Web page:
OpenStack, a series of open source storage, cloud and computing projects, had a hard time getting a solid footing in the world of enterprise infrastructures largely because of its do-it-yourself nature. Many IT professionals were and still are wary about implementing OpenStack because it takes a special skill set to work with the technology, and should anything go wrong, there's no vendor support available. However, its DIY aspect is what lured IT administrators to try OpenStack. Open source platforms are customizable; if anything doesn't work well in a specific environment, an administrator can change the code to fix the problem. In addition, because OpenStack storage isn't tethered to a vendor, IT departments can save money by using commodity hardware.
As OpenStack continues to develop, more enterprises are using it as a platform to build their private clouds, including well-known companies such as Bloomberg and BestBuy.com. Vendors are increasingly getting behind OpenStack projects as well. Inktank, for example, sells a commercially supported version of Ceph, a unified systems option for OpenStack storage. Red Hat, along with Dell and Hewlett-Packard (HP) to name a few, also sell their own distributions of OpenStack storage.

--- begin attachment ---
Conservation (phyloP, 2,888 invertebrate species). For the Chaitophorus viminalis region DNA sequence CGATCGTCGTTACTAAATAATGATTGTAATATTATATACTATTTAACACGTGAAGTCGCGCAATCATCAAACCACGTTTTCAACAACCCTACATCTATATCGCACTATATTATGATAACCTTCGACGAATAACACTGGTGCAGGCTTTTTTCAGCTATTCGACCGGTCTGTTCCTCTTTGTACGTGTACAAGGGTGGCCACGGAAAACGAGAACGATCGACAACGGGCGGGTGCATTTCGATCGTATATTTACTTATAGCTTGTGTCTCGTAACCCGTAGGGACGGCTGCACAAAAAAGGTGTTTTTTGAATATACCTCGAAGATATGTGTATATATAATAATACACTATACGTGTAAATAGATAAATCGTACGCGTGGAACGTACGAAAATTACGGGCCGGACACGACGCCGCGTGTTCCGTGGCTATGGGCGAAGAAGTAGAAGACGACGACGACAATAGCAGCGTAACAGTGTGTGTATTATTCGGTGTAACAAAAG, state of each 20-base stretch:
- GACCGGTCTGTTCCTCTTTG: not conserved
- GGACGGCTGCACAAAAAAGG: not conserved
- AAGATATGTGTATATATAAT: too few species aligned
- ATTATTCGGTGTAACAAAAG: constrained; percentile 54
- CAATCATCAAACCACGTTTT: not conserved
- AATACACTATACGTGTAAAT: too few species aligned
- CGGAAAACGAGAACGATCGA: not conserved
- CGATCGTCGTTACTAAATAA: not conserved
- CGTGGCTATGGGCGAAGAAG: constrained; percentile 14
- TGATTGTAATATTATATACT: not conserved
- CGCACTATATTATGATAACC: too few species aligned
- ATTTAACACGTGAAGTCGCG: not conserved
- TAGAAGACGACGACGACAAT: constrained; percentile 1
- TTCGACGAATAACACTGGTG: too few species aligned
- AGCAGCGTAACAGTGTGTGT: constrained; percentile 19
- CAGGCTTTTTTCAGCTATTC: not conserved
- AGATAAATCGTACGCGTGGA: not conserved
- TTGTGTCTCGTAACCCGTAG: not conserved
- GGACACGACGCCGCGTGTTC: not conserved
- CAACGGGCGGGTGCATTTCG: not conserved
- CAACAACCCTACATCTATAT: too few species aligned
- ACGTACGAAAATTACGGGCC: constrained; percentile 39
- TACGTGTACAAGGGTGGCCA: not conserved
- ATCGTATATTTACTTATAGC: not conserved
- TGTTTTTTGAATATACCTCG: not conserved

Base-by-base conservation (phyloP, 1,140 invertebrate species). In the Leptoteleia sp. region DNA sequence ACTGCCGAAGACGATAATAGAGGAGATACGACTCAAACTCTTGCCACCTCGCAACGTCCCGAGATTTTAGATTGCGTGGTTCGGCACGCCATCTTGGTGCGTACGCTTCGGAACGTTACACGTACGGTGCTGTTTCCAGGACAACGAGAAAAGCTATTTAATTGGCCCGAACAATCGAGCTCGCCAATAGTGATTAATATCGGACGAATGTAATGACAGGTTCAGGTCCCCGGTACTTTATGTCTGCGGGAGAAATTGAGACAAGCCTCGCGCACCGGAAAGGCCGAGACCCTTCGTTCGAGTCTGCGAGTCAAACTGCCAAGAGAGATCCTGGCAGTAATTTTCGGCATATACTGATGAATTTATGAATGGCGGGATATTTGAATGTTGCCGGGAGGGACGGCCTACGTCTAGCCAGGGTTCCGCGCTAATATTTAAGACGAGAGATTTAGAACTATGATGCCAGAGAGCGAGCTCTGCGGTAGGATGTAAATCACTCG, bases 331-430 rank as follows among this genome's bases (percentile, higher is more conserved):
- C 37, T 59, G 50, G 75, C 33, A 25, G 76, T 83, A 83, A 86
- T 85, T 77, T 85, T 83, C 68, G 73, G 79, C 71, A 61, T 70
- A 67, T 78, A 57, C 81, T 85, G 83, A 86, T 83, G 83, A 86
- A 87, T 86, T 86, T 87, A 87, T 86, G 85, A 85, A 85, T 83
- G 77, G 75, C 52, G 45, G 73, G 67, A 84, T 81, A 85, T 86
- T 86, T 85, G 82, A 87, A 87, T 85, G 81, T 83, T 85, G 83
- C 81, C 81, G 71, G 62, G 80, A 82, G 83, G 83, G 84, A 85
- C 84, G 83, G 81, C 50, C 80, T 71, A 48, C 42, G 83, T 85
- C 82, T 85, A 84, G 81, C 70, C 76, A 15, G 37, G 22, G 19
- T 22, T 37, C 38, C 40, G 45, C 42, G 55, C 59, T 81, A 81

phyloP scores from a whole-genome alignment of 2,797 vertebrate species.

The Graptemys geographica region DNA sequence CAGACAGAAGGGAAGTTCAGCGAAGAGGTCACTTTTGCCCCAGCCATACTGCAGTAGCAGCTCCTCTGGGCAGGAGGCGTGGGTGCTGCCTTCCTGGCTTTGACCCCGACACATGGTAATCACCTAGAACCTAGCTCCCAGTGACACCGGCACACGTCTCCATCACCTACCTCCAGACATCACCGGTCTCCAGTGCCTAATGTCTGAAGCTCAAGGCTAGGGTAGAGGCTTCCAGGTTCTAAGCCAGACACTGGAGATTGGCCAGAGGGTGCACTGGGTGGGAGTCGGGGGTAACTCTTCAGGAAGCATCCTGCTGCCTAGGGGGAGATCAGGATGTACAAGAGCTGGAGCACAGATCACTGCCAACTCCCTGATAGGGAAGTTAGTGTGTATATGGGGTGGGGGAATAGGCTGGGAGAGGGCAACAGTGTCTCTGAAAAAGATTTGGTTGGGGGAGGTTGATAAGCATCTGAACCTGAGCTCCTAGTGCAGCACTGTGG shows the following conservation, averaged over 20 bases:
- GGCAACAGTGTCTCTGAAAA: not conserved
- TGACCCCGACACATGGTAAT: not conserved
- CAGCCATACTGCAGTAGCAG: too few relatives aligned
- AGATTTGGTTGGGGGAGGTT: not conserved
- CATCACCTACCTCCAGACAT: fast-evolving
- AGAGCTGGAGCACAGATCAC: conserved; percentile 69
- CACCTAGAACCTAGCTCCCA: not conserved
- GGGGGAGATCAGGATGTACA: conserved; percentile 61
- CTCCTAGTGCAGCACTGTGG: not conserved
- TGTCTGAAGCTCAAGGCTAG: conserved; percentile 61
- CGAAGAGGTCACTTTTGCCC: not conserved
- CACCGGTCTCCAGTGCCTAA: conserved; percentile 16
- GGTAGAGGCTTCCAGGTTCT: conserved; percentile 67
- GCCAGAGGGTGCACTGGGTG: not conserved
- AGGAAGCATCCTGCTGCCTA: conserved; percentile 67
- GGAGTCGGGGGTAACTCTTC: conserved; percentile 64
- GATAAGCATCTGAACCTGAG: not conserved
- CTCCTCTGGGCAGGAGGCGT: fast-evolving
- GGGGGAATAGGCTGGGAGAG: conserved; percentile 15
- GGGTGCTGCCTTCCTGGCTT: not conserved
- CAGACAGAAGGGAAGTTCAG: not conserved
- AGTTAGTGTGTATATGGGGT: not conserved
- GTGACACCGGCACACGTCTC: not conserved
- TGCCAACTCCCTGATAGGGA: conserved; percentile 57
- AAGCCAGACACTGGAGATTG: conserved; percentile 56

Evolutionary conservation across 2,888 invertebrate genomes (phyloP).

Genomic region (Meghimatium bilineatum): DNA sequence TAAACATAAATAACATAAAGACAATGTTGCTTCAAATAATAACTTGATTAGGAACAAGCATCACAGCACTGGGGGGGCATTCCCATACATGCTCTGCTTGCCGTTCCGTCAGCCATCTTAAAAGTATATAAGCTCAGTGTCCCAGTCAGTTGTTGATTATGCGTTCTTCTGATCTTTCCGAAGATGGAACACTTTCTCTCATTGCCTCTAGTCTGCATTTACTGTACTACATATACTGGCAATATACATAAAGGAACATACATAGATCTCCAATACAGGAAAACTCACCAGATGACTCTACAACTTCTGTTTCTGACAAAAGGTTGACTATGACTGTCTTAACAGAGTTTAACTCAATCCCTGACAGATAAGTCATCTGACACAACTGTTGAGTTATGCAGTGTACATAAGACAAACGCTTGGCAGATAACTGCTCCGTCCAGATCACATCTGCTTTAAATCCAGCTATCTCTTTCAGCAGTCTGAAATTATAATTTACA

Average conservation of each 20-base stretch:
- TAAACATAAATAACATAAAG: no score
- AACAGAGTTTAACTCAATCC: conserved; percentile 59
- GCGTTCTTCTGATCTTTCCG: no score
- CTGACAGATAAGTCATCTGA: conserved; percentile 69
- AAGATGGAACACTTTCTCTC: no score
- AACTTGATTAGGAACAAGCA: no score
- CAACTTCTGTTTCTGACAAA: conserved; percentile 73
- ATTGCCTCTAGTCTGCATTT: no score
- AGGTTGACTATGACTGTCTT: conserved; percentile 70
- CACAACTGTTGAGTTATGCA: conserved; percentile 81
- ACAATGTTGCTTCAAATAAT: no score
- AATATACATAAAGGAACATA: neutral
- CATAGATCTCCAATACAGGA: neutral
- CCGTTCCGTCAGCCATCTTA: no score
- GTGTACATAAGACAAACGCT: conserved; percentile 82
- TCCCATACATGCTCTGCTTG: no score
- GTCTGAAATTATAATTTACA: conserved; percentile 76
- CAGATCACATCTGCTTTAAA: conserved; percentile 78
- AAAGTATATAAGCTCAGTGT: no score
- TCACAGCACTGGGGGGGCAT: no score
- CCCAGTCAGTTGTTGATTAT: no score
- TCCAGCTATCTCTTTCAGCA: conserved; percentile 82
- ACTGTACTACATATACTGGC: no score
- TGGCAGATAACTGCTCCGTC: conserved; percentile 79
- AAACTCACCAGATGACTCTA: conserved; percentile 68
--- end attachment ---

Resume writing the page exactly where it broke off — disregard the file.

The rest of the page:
Even so, working with OpenStack storage and OpenStack-based clouds can be overwhelming for any IT professional. This guide will help with the decision to transition to an open source platform. You'll learn the basics of OpenStack storage, tips for working with OpenStack block and object storage (code-named Cinder and Swift, respectively) and how the technology fits into an open source cloud implementation.
1Classifying OpenStack storage: Cinder and Swift
Currently, OpenStack storage comprises block and object storage options while an OpenStack file system project is in the works. There are, however, still specifications and compatibility concerns to be aware of. OpenStack Block Storage, also known as Cinder, can only be used in environments employing OpenStack compute. OpenStack object storage, or Swift, not only has its own application programming interface (API) but supports the Amazon Simple Storage Service API. The following links dig a little deeper into how Cinder and Swift work and explain how they're best implemented.